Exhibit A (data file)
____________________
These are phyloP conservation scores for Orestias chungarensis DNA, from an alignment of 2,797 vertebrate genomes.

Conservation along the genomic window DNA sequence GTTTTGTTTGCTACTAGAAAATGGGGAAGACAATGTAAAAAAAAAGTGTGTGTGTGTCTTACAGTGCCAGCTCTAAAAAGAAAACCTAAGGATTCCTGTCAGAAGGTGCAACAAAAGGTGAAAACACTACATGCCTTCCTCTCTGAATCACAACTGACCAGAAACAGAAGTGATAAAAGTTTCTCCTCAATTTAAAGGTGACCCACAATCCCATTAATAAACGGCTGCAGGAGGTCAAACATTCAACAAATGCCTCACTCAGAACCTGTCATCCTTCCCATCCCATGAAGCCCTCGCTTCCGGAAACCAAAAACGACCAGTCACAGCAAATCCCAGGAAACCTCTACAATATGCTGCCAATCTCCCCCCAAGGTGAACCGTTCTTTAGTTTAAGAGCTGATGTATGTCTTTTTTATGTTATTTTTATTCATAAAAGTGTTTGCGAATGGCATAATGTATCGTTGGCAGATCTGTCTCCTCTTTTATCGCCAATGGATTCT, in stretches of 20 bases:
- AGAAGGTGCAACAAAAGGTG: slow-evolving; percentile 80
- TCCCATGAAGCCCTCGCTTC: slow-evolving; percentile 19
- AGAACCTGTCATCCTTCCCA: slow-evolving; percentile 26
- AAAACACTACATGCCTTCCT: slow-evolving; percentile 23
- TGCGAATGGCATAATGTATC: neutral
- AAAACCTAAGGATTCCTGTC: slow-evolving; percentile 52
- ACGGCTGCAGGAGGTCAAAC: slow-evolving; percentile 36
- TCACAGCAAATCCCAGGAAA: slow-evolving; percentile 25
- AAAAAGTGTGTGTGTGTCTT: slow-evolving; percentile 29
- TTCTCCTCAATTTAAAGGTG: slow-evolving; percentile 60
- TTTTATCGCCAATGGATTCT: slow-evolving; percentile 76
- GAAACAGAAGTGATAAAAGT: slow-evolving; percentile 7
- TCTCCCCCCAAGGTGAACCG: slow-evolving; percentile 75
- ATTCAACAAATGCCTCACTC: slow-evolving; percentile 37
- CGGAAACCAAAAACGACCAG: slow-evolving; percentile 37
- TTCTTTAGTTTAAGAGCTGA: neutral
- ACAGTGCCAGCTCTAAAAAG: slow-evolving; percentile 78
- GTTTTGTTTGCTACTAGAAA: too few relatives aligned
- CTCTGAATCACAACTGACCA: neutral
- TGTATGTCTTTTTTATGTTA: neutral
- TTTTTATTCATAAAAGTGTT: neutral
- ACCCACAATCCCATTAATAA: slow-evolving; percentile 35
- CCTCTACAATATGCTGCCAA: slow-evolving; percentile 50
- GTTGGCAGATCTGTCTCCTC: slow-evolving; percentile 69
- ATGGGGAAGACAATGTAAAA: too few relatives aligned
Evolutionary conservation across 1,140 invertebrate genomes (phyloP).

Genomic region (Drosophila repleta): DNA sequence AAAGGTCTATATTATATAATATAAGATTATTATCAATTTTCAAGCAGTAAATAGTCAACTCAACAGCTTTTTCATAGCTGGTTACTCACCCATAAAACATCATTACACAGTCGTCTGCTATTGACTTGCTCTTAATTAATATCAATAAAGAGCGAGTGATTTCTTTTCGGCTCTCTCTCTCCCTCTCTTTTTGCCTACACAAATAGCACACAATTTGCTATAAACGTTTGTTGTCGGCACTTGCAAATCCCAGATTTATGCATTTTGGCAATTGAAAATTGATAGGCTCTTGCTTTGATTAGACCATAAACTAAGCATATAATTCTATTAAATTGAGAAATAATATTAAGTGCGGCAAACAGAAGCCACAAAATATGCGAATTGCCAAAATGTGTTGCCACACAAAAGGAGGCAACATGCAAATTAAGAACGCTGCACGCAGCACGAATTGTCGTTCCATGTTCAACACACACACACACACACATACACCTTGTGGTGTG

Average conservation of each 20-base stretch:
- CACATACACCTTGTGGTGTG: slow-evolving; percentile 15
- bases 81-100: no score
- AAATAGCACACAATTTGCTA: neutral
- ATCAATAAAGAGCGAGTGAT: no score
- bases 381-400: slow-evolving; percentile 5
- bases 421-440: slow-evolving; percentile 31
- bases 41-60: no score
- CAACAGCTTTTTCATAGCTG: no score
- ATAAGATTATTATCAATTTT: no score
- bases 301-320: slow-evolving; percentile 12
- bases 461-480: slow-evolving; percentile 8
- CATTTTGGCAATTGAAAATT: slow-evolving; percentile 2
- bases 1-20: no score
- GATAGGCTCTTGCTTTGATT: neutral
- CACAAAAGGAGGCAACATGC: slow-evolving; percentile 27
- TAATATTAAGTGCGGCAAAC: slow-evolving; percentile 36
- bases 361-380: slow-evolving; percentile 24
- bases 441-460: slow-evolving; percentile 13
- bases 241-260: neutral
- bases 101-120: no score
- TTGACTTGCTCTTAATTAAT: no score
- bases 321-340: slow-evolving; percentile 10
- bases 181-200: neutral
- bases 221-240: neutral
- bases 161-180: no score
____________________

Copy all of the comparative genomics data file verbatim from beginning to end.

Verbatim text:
These are phyloP conservation scores for Orestias chungarensis DNA, from an alignment of 2,797 vertebrate genomes.

Conservation along the genomic window DNA sequence GTTTTGTTTGCTACTAGAAAATGGGGAAGACAATGTAAAAAAAAAGTGTGTGTGTGTCTTACAGTGCCAGCTCTAAAAAGAAAACCTAAGGATTCCTGTCAGAAGGTGCAACAAAAGGTGAAAACACTACATGCCTTCCTCTCTGAATCACAACTGACCAGAAACAGAAGTGATAAAAGTTTCTCCTCAATTTAAAGGTGACCCACAATCCCATTAATAAACGGCTGCAGGAGGTCAAACATTCAACAAATGCCTCACTCAGAACCTGTCATCCTTCCCATCCCATGAAGCCCTCGCTTCCGGAAACCAAAAACGACCAGTCACAGCAAATCCCAGGAAACCTCTACAATATGCTGCCAATCTCCCCCCAAGGTGAACCGTTCTTTAGTTTAAGAGCTGATGTATGTCTTTTTTATGTTATTTTTATTCATAAAAGTGTTTGCGAATGGCATAATGTATCGTTGGCAGATCTGTCTCCTCTTTTATCGCCAATGGATTCT, in stretches of 20 bases:
- AGAAGGTGCAACAAAAGGTG: slow-evolving; percentile 80
- TCCCATGAAGCCCTCGCTTC: slow-evolving; percentile 19
- AGAACCTGTCATCCTTCCCA: slow-evolving; percentile 26
- AAAACACTACATGCCTTCCT: slow-evolving; percentile 23
- TGCGAATGGCATAATGTATC: neutral
- AAAACCTAAGGATTCCTGTC: slow-evolving; percentile 52
- ACGGCTGCAGGAGGTCAAAC: slow-evolving; percentile 36
- TCACAGCAAATCCCAGGAAA: slow-evolving; percentile 25
- AAAAAGTGTGTGTGTGTCTT: slow-evolving; percentile 29
- TTCTCCTCAATTTAAAGGTG: slow-evolving; percentile 60
- TTTTATCGCCAATGGATTCT: slow-evolving; percentile 76
- GAAACAGAAGTGATAAAAGT: slow-evolving; percentile 7
- TCTCCCCCCAAGGTGAACCG: slow-evolving; percentile 75
- ATTCAACAAATGCCTCACTC: slow-evolving; percentile 37
- CGGAAACCAAAAACGACCAG: slow-evolving; percentile 37
- TTCTTTAGTTTAAGAGCTGA: neutral
- ACAGTGCCAGCTCTAAAAAG: slow-evolving; percentile 78
- GTTTTGTTTGCTACTAGAAA: too few relatives aligned
- CTCTGAATCACAACTGACCA: neutral
- TGTATGTCTTTTTTATGTTA: neutral
- TTTTTATTCATAAAAGTGTT: neutral
- ACCCACAATCCCATTAATAA: slow-evolving; percentile 35
- CCTCTACAATATGCTGCCAA: slow-evolving; percentile 50
- GTTGGCAGATCTGTCTCCTC: slow-evolving; percentile 69
- ATGGGGAAGACAATGTAAAA: too few relatives aligned
Evolutionary conservation across 1,140 invertebrate genomes (phyloP).

Genomic region (Drosophila repleta): DNA sequence AAAGGTCTATATTATATAATATAAGATTATTATCAATTTTCAAGCAGTAAATAGTCAACTCAACAGCTTTTTCATAGCTGGTTACTCACCCATAAAACATCATTACACAGTCGTCTGCTATTGACTTGCTCTTAATTAATATCAATAAAGAGCGAGTGATTTCTTTTCGGCTCTCTCTCTCCCTCTCTTTTTGCCTACACAAATAGCACACAATTTGCTATAAACGTTTGTTGTCGGCACTTGCAAATCCCAGATTTATGCATTTTGGCAATTGAAAATTGATAGGCTCTTGCTTTGATTAGACCATAAACTAAGCATATAATTCTATTAAATTGAGAAATAATATTAAGTGCGGCAAACAGAAGCCACAAAATATGCGAATTGCCAAAATGTGTTGCCACACAAAAGGAGGCAACATGCAAATTAAGAACGCTGCACGCAGCACGAATTGTCGTTCCATGTTCAACACACACACACACACACATACACCTTGTGGTGTG

Average conservation of each 20-base stretch:
- CACATACACCTTGTGGTGTG: slow-evolving; percentile 15
- bases 81-100: no score
- AAATAGCACACAATTTGCTA: neutral
- ATCAATAAAGAGCGAGTGAT: no score
- bases 381-400: slow-evolving; percentile 5
- bases 421-440: slow-evolving; percentile 31
- bases 41-60: no score
- CAACAGCTTTTTCATAGCTG: no score
- ATAAGATTATTATCAATTTT: no score
- bases 301-320: slow-evolving; percentile 12
- bases 461-480: slow-evolving; percentile 8
- CATTTTGGCAATTGAAAATT: slow-evolving; percentile 2
- bases 1-20: no score
- GATAGGCTCTTGCTTTGATT: neutral
- CACAAAAGGAGGCAACATGC: slow-evolving; percentile 27
- TAATATTAAGTGCGGCAAAC: slow-evolving; percentile 36
- bases 361-380: slow-evolving; percentile 24
- bases 441-460: slow-evolving; percentile 13
- bases 241-260: neutral
- bases 101-120: no score
- TTGACTTGCTCTTAATTAAT: no score
- bases 321-340: slow-evolving; percentile 10
- bases 181-200: neutral
- bases 221-240: neutral
- bases 161-180: no score